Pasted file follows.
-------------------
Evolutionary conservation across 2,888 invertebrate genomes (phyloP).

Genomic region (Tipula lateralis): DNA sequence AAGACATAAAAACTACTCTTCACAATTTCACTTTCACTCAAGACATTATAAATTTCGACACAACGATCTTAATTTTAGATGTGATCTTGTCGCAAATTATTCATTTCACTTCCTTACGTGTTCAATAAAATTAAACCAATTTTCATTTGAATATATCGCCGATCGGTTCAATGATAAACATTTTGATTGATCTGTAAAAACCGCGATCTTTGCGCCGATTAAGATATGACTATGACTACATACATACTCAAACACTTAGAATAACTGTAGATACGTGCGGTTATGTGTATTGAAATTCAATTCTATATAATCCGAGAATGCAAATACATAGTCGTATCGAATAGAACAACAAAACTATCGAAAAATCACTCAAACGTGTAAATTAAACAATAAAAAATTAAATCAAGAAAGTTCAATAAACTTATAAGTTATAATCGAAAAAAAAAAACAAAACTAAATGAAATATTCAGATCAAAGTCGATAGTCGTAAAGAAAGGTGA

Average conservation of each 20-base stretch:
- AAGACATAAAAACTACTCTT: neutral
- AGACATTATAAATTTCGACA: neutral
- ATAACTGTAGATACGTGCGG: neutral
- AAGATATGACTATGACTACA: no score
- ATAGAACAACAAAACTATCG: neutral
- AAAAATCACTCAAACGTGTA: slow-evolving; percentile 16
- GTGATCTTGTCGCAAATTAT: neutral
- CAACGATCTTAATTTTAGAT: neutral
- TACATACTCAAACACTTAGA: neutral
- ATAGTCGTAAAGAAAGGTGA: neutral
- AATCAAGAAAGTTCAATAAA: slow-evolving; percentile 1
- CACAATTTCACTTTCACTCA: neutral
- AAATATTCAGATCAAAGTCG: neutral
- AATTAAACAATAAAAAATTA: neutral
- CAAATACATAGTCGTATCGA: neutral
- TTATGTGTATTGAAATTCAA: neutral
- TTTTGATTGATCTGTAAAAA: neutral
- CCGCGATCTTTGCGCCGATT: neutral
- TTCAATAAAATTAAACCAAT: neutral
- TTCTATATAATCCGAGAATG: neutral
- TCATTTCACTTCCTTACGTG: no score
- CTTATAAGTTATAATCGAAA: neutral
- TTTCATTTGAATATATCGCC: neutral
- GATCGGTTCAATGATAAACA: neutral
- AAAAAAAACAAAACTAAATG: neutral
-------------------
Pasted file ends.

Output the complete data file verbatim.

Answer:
Evolutionary conservation across 2,888 invertebrate genomes (phyloP).

Genomic region (Tipula lateralis): DNA sequence AAGACATAAAAACTACTCTTCACAATTTCACTTTCACTCAAGACATTATAAATTTCGACACAACGATCTTAATTTTAGATGTGATCTTGTCGCAAATTATTCATTTCACTTCCTTACGTGTTCAATAAAATTAAACCAATTTTCATTTGAATATATCGCCGATCGGTTCAATGATAAACATTTTGATTGATCTGTAAAAACCGCGATCTTTGCGCCGATTAAGATATGACTATGACTACATACATACTCAAACACTTAGAATAACTGTAGATACGTGCGGTTATGTGTATTGAAATTCAATTCTATATAATCCGAGAATGCAAATACATAGTCGTATCGAATAGAACAACAAAACTATCGAAAAATCACTCAAACGTGTAAATTAAACAATAAAAAATTAAATCAAGAAAGTTCAATAAACTTATAAGTTATAATCGAAAAAAAAAAACAAAACTAAATGAAATATTCAGATCAAAGTCGATAGTCGTAAAGAAAGGTGA

Average conservation of each 20-base stretch:
- AAGACATAAAAACTACTCTT: neutral
- AGACATTATAAATTTCGACA: neutral
- ATAACTGTAGATACGTGCGG: neutral
- AAGATATGACTATGACTACA: no score
- ATAGAACAACAAAACTATCG: neutral
- AAAAATCACTCAAACGTGTA: slow-evolving; percentile 16
- GTGATCTTGTCGCAAATTAT: neutral
- CAACGATCTTAATTTTAGAT: neutral
- TACATACTCAAACACTTAGA: neutral
- ATAGTCGTAAAGAAAGGTGA: neutral
- AATCAAGAAAGTTCAATAAA: slow-evolving; percentile 1
- CACAATTTCACTTTCACTCA: neutral
- AAATATTCAGATCAAAGTCG: neutral
- AATTAAACAATAAAAAATTA: neutral
- CAAATACATAGTCGTATCGA: neutral
- TTATGTGTATTGAAATTCAA: neutral
- TTTTGATTGATCTGTAAAAA: neutral
- CCGCGATCTTTGCGCCGATT: neutral
- TTCAATAAAATTAAACCAAT: neutral
- TTCTATATAATCCGAGAATG: neutral
- TCATTTCACTTCCTTACGTG: no score
- CTTATAAGTTATAATCGAAA: neutral
- TTTCATTTGAATATATCGCC: neutral
- GATCGGTTCAATGATAAACA: neutral
- AAAAAAAACAAAACTAAATG: neutral